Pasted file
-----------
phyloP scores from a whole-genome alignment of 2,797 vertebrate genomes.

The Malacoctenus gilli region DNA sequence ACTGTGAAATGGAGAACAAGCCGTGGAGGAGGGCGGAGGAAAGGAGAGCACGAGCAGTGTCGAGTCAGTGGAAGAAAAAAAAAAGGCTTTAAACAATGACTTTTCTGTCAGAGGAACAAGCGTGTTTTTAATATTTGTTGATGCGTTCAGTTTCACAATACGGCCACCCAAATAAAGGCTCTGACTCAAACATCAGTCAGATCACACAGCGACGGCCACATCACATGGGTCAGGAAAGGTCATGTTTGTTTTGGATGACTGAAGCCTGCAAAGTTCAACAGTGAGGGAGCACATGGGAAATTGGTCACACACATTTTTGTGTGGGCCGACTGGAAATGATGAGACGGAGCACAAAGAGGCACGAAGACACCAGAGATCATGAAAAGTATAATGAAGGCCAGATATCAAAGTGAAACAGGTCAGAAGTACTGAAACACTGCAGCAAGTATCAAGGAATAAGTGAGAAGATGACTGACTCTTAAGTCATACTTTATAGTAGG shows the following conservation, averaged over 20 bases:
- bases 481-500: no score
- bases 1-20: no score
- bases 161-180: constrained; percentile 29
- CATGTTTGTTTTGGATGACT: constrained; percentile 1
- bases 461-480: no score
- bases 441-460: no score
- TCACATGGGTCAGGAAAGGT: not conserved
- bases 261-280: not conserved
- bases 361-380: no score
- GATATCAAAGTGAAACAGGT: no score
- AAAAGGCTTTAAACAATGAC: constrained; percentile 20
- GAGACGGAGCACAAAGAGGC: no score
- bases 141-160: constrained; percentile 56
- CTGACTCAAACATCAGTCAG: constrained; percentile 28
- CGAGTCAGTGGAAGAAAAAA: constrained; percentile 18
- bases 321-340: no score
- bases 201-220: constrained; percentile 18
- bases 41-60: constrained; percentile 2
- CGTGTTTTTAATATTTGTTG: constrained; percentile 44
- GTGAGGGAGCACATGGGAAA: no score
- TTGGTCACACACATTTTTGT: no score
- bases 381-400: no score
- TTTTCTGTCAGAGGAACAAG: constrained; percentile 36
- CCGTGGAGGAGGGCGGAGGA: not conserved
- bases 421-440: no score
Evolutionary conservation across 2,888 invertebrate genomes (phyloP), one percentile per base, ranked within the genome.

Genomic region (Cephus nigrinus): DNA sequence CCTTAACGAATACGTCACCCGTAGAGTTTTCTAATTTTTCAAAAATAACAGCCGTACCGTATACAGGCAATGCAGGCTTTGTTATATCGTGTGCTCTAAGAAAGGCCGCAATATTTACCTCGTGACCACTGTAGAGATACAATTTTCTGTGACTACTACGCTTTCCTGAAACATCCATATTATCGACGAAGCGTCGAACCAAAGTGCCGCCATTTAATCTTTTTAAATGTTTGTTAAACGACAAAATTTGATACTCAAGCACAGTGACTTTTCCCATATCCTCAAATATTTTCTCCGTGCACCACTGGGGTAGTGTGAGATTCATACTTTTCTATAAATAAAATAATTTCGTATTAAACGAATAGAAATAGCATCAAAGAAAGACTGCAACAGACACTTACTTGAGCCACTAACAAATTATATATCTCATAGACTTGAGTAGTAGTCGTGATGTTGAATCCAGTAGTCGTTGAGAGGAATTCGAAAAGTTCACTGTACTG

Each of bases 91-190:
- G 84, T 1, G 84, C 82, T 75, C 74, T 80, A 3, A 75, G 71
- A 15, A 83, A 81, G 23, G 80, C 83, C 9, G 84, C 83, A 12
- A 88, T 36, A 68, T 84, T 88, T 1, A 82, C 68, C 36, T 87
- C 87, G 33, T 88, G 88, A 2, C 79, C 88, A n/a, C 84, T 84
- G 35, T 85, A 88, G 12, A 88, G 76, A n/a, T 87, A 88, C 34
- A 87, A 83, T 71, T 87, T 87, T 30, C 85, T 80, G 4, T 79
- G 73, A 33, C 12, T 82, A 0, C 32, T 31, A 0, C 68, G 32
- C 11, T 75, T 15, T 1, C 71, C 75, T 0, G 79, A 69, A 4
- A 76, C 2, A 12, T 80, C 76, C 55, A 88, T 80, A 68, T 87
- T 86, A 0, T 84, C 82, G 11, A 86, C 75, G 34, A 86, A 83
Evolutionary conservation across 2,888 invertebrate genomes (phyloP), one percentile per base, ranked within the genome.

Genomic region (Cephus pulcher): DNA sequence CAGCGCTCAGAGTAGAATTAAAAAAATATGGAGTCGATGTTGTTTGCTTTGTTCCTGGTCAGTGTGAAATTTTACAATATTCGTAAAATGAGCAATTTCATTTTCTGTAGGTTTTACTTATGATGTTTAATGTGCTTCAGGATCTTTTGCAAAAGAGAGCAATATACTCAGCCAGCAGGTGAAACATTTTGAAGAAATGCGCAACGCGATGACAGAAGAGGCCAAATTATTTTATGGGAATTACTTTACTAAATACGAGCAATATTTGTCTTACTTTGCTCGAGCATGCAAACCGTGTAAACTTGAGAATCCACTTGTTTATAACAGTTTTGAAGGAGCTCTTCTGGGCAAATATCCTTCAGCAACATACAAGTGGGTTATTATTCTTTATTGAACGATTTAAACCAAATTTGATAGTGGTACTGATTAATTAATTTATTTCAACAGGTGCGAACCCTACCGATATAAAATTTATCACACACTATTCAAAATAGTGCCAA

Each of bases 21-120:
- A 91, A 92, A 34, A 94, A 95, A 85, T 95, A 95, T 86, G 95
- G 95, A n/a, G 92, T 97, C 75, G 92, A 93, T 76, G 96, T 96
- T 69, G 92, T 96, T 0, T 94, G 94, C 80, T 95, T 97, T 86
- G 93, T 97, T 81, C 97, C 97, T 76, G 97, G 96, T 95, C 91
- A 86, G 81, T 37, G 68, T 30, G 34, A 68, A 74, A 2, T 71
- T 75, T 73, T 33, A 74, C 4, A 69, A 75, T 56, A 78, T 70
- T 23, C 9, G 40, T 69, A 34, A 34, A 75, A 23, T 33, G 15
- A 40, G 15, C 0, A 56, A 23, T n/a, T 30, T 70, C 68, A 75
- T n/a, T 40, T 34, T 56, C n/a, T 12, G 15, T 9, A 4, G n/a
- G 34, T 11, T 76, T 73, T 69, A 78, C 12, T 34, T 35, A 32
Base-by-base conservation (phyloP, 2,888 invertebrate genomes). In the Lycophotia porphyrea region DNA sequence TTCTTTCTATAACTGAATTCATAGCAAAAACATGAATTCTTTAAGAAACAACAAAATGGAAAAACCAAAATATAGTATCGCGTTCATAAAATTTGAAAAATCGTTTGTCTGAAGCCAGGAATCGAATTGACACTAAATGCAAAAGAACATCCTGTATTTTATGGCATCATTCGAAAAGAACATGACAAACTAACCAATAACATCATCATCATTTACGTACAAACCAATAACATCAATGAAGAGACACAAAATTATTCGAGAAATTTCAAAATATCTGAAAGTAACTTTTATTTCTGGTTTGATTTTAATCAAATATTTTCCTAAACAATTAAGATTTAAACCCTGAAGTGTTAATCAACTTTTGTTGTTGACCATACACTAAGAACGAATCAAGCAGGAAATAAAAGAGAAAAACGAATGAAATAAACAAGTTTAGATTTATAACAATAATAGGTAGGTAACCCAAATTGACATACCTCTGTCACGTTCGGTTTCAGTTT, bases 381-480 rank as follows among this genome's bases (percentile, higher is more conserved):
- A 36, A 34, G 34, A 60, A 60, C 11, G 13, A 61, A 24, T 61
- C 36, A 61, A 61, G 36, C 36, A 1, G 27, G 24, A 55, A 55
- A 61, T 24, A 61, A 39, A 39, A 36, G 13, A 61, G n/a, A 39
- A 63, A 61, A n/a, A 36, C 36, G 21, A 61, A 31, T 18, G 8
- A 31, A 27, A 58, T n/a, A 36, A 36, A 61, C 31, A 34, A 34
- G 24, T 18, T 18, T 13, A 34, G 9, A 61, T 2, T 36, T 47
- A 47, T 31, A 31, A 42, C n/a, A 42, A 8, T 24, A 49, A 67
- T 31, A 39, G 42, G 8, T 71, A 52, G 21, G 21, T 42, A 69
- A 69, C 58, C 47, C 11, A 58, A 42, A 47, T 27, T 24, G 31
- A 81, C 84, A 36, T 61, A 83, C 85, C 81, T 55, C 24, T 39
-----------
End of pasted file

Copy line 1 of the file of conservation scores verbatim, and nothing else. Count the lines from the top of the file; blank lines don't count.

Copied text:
phyloP scores from a whole-genome alignment of 2,797 vertebrate genomes.